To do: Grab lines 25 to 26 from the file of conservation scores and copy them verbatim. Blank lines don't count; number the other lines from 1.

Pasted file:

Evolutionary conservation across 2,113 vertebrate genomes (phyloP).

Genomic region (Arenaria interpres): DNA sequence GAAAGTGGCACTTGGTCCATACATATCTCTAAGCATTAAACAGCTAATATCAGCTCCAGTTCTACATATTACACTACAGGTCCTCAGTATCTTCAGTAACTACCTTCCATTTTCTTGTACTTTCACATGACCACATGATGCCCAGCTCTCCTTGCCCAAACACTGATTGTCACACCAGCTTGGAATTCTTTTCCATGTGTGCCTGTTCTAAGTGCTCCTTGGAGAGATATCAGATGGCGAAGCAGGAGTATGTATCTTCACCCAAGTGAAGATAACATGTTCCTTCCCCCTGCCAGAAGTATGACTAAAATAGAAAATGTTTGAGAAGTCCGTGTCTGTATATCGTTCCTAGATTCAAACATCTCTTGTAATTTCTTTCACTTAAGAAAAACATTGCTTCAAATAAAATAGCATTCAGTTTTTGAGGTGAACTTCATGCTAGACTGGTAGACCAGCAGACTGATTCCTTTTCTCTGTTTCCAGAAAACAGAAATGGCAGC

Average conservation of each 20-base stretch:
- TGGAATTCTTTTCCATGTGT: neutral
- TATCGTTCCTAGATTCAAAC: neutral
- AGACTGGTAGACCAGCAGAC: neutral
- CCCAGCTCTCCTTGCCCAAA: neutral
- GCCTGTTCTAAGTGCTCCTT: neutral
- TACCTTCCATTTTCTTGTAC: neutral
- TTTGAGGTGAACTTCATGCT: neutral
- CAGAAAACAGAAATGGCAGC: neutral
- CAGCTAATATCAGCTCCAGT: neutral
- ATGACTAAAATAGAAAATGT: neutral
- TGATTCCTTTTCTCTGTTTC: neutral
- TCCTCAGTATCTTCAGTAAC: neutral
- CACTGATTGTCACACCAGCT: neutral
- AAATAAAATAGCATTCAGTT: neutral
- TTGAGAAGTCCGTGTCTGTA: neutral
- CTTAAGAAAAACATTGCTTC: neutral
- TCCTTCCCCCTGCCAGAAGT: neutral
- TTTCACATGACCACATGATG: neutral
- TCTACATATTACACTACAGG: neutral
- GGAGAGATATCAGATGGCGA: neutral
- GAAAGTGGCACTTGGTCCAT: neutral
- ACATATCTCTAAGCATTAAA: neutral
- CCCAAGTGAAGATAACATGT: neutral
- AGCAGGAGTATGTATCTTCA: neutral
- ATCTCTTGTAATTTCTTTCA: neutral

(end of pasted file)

- ACATATCTCTAAGCATTAAA: neutral
- CCCAAGTGAAGATAACATGT: neutral